To measure the distance from the top of the vent to the floor, use the tape measure (approximately 6″ above the p-trap).

At cutting points, make marks with a marker pen. Ensure that there is enough space for the connectors. Sandpaper can remove burrs from the pipe after it has been cut with a hacksaw.

3. Attach The Loop Vent To The P-Trap

Attach The Loop Vent To The P-Trap

An unblockable plumbing loop vent should be connected to a sanitary tee. By using the sanitary tee, you will be able to add extra joinery.

Ensure that the slanting side of the sanitary tee faces down towards the drain pipe. Seal the connections with plastic pipe cement to prevent leaks.

4. Create the Loop

Construct the loop by connecting the sanitary tee to the P-trap and drain pipe. You will need to fix a piece of pipe vertically to achieve the standard height. It is standard to have a 6″ height above the P-trap.

An elbow with a 45° angle should be connected to the vertical section of the extension pipe. A 90° elbow can be connected to the top end of the 45° elbow to curve the loop.

Create the top loop by attaching another 45° elbow downwards. To make the joints watertight, glue them together. The code lengths must be correct to ensure that the loop’s top end touches the countertop’s bottom side.

5. Tie The Loop Vent To The Stack Vent

Make a cut in the PVC pipe and fix it to the lower end of the elbow 45°. You will need a tee to connect the loop and the stack vent at the ground level.

There should be an upward slope on the ground in that section to allow air to circulate and waste to drain. Stack vents can connect pipes using a Y-fitting or 90° elbow.

6. Connect The Loop Vent To The Drain Pipe

You can slant the pipe by connecting a section of pipe into the remaining opening of the vent tee with a 45° elbow. You will need a 45° wye to finish the loop connection at the drain pipe joinery point.

This part drains away any water that may accumulate during the dry venting process. Your plumbing loop vent has been installed, and you will no longer suffer from foul odors in the house.


We will install a plumbing loop vent for sinks in the process above. Fortunately, this project can also use homestead appliances that require venting.

It will be similar to creating a plumbing loop vent for a toilet or bathroom, but it may require the services of a plumber to complete.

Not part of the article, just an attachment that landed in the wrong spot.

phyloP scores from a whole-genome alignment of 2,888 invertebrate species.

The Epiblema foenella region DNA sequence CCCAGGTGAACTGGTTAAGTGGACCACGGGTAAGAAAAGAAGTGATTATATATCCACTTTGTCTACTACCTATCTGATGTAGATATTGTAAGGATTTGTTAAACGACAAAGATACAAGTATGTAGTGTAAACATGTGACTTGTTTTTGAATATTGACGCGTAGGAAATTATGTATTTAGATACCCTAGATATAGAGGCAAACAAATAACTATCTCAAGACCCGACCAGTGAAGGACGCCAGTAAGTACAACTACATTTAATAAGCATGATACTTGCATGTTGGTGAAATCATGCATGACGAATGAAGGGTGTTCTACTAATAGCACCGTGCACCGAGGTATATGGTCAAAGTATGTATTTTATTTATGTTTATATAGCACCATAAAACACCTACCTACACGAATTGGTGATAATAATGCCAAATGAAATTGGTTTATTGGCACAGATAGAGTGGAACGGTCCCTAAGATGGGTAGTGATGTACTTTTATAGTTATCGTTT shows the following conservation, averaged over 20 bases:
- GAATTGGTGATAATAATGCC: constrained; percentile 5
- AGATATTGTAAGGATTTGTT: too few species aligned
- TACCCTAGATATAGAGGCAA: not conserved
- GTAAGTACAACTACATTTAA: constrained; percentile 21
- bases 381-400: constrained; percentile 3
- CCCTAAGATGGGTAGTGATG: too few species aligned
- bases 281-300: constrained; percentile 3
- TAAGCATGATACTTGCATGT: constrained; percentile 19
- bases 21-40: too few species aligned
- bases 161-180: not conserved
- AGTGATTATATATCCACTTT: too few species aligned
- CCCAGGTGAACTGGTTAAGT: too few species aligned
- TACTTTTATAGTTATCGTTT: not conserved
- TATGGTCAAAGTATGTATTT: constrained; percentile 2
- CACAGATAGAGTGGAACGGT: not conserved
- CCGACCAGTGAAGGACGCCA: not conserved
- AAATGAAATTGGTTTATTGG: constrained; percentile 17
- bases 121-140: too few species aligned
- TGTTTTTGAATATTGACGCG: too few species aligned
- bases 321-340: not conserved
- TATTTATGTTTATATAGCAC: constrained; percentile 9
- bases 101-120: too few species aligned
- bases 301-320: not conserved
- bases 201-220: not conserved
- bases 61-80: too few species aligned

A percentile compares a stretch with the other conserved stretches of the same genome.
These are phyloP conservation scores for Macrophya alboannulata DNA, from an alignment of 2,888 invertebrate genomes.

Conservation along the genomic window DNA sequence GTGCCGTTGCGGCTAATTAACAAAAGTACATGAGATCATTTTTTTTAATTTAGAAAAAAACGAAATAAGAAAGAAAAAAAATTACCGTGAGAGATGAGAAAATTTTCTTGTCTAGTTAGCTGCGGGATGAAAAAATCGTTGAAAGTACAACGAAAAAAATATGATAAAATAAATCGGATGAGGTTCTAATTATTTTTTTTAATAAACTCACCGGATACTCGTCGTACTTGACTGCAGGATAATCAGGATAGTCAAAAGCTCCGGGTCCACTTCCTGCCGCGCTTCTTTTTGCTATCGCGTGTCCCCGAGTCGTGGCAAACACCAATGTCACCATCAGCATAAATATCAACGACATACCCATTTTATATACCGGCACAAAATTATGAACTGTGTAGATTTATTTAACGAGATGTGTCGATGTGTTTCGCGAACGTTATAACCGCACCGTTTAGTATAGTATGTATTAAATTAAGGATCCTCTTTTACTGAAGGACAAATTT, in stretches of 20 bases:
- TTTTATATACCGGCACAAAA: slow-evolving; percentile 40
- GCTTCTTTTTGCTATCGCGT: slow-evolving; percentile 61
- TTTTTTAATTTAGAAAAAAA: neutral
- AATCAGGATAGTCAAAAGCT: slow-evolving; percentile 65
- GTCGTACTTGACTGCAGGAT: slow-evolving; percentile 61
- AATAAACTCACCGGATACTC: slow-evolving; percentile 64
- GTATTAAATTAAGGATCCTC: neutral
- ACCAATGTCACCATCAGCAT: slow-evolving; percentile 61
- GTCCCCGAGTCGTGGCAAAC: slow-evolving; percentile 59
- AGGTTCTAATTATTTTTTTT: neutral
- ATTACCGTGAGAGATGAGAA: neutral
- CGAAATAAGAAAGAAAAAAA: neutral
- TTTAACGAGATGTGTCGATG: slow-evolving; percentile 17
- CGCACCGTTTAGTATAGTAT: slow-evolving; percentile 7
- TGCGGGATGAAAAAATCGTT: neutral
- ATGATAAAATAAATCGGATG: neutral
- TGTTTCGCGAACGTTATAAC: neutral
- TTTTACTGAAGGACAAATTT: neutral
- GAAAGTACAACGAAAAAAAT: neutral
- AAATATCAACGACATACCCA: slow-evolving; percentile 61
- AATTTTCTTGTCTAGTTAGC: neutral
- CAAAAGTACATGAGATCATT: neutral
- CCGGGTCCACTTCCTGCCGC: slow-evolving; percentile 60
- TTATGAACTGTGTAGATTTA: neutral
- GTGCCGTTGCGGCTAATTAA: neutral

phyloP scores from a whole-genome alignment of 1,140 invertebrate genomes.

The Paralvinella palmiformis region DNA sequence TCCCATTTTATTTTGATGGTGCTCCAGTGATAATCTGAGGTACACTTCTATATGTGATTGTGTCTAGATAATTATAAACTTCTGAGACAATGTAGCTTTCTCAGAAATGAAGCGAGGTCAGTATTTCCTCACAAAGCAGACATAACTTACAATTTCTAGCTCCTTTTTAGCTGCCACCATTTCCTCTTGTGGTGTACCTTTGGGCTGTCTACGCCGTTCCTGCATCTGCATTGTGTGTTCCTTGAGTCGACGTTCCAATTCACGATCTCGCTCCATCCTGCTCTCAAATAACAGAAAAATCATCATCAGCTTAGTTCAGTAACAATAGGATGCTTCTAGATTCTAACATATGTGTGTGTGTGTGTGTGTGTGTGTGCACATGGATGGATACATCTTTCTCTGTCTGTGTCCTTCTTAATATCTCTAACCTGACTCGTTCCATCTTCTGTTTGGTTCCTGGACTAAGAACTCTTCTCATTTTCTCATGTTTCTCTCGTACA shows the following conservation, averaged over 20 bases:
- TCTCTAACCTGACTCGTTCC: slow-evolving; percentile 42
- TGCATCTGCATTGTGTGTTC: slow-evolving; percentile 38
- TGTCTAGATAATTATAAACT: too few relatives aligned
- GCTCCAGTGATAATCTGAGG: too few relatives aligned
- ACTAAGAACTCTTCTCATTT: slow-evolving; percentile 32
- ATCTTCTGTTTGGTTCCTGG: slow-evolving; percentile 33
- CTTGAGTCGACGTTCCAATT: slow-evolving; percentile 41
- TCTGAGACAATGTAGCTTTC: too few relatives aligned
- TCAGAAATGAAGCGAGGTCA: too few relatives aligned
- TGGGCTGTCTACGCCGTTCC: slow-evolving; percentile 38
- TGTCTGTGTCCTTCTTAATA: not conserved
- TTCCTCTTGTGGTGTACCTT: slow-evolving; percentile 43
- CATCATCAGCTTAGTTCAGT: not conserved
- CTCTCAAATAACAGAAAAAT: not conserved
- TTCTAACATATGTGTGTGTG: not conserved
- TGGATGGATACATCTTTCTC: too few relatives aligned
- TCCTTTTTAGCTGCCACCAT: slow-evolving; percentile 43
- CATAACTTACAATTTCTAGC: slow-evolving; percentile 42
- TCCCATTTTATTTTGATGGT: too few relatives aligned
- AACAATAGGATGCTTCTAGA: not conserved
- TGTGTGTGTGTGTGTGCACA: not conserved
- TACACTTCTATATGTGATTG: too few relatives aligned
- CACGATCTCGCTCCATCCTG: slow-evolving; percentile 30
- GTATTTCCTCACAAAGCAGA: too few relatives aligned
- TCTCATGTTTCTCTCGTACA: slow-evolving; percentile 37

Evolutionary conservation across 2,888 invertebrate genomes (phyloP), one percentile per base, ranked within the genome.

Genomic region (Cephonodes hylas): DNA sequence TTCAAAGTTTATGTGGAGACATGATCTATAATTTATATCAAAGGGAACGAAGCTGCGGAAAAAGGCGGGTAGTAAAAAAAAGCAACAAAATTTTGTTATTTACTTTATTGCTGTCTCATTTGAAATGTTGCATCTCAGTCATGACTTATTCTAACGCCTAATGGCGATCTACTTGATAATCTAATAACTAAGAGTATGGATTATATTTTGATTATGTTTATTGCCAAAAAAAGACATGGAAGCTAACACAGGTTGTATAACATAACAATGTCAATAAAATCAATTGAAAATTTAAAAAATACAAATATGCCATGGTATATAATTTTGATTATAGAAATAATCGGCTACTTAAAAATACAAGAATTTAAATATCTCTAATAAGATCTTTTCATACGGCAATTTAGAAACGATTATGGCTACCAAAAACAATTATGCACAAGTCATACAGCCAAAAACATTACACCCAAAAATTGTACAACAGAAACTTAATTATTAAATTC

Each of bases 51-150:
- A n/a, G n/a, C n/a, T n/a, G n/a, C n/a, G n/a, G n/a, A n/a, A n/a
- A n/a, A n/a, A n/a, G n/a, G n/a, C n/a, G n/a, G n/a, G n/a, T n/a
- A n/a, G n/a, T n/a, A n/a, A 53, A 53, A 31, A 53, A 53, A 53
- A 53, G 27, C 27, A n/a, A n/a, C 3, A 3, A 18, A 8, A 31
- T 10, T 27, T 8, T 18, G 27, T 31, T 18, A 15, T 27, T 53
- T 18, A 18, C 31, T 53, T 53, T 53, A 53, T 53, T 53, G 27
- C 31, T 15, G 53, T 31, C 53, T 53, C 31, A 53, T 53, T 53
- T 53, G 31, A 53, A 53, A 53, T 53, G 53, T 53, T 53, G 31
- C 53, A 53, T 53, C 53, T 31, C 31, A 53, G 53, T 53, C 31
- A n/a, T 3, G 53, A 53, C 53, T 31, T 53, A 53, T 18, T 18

Where Can You Use a Loop Vent?

It’s important to note that the code only specifies loop venting for kitchen islands and lavatories and not for toilets or other fixture drains, such as clawfoot bathtubs or stand-alone showers.

A loop vent cannot be used on a vessel sink because its drain is located above the counter. After all, the loop must rise at least as high as the drain opening. A common vent stack can accommodate many loop vents.

If you have more than one sink or island in your kitchen, then each sink drain P-trap will have its vent loop.

These can be connected to a common vent that leads to the vent stack. The tie-in point must be at least 6 inches above the flood level of the highest fixture in this configuration.

Can a Plumbing Vent Have an Elbow?

In fact, yes. It is necessary to have elbows on plumbing vents. There is an elbow between the loops.

In most cases, 45-degree elbows are required to make loop junctions at 45-degree angles. In cases where a joint is right-angled, use an elbow that is 90 degrees.

A 45-degree wye, sanitary tee, and vent tee are also required to connect pipes larger than two. The elbows are only one part of the process. To ensure a seamless loop without leaks, connectors are essential.

Don’t hassle yourself with replacement connectors and elbows by buying high-quality ones. To create momentum for the flowing liquids, combine wye with a 1/8″ bend at the baseline where the loop is connected to the drain pipe.

How High Does a Loop Vent Need to Be?

Plumbing codes require a loop vent to have a lift not more significant than six feet. There should be no more than eight feet for maximum vent heights.

Any loop vent near an opening in the house should be more than 1000mm above the eaves. So that the waste gasses will not blow back into the house, and this will prevent the wind from blowing them there.

Give your island loop vent an allowance of 1m above the rooftop once it protrudes above the roof. Ensure the loop end is covered with a perforated lid to prevent air from entering.

Final Words

You can improve your living conditions by installing efficient loop vents in your kitchen island and washroom. To avoid frequent replacements, purchase quality pipes and elbows.

For the loop to be fixed appropriately, it is necessary to have the correct appliances and measurements. Install the loop vent at the inclination angles prescribed to achieve a good result.